The Fishery Resource Disasters Improvement Act would:
· Maintain the authority of the Secretary of Commerce to determine the existence of a fishery disaster, after which the Secretary would make funds available to be used by state or regional groups to assess the impacts of the disaster and conduct other activities that support fishing activity;
· Assign a 120-day timeline for the Secretary to evaluate a request, either upon receipt or immediately after the close of the fishery season; and
· List the eligible uses of fishery disaster relief funds, including direct payments to affected members of the fishing community, habitat restoration and conservation, management improvements, job training, public information campaigns, and preventative measures for future disasters. It would prioritize hiring fishermen displaced by the fishery disaster for these tasks.
Text of the full bill can be found online here.
Water Clarity Study Sheds Light on Bering Sea Change
Innovative research looks beneath the surface to reveal new insight on the ecosystem that supports the nation’s largest commercial fisheries and subsistence and coastal communities across Alaska.
NOAA Fisheries - March 17, 2021
In 2004, Alaska Fisheries Science Center biologists began attaching light sensors to Bering Sea survey bottom trawls to evaluate the effects of light on fish catchability. Fifteen years later, researchers looked at this unique dataset in a new light to reveal much more about the dynamic Bering Sea ecosystem.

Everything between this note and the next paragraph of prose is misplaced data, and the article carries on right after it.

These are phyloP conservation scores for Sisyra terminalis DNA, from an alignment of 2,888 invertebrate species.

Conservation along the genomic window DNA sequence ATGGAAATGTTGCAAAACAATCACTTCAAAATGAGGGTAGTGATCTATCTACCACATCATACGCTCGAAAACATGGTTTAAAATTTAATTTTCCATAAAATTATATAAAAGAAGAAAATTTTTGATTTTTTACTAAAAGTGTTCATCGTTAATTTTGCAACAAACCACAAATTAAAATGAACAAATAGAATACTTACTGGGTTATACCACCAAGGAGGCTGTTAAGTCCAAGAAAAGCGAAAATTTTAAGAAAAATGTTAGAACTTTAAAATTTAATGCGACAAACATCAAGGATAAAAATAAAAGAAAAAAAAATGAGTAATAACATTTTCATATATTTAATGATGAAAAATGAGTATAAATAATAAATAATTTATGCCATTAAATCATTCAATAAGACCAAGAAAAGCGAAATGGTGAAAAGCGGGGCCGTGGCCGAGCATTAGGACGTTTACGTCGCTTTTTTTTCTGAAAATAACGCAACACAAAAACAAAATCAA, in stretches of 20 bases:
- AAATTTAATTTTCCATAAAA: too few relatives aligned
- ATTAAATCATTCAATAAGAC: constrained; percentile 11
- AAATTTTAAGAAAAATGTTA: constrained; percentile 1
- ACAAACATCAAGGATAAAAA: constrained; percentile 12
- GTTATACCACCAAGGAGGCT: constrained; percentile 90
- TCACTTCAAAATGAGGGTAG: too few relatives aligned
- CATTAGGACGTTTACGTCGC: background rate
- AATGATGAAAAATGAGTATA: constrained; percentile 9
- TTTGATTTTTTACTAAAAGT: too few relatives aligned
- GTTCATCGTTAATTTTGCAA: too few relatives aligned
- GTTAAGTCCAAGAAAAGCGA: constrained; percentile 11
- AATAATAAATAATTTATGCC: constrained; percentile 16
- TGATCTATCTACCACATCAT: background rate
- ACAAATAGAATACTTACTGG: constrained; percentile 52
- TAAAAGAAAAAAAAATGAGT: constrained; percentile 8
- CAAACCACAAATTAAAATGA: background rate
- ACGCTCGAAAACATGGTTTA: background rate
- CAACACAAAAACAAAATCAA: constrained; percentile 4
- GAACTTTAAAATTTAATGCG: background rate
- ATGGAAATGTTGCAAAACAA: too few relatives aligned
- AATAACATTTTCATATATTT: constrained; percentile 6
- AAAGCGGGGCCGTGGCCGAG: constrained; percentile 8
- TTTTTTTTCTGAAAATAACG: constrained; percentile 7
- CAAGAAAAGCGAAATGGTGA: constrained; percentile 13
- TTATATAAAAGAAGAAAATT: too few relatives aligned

Labeling and Marketing
Support builds for labeling wild-caught Alaska seafood as 'organic'
Legislation to label both wild-caught and farmed seafood as organic has largely stalled when it has previously been introduce in the United States
Intrafish by Rachel Sapin - March 18, 2021
Several major seafood associations are lending their support to the US Department of Agriculture's (USDA) National Organic Program (NOP), which is considering organic standards being applied to wild-caught seafood.
North Pacific Fishery Management Council; Public Meeting
A Notice by the National Oceanic and Atmospheric Administration on 03/19/2021
The North Pacific Fishery Management Council (Council) and its advisory committees will meet from April 5, 2021, through April 17, 2021.
The Skagway Traditional Council teaches local kids about salmon with innovative fish-rearing program
KHNS by Mike Swasey - March 15, 2021
Salmon in the Classroom is a program that started about nine years ago in Skagway, as a way to teach middle school kids about one of Alaska’s greatest resources, the salmon. The Skagway Traditional Council got involved with it about three years ago and brought in a fish expert named Reuben Cash.
Maritime Publishing Acquires Professional Mariner, Ocean Navigator Magazines
Fishermen's News - March 17, 2021
San Diego-based Maritime Publishing, the owner of Fishermen’s News and Pacific Maritime magazines, has acquired Professional Mariner and Ocean Navigator magazines from Portland, Maine based-Navigator Publishing, Maritime Publishing announced March 15.
ISER Webinar: Commercial fisheries and local economies
Institute of Social and Economic Research - March 16, 2021
Fishing is big business in Alaska. Our fisheries produced approximately $4.4 billion in sales in 2015, ranking first in the U.S. in terms of production. Communities across the state are involved in fish harvesting, but research from ISER’s Brett Watson is the first to statistically quantify how much locals in those communities are benefiting economically.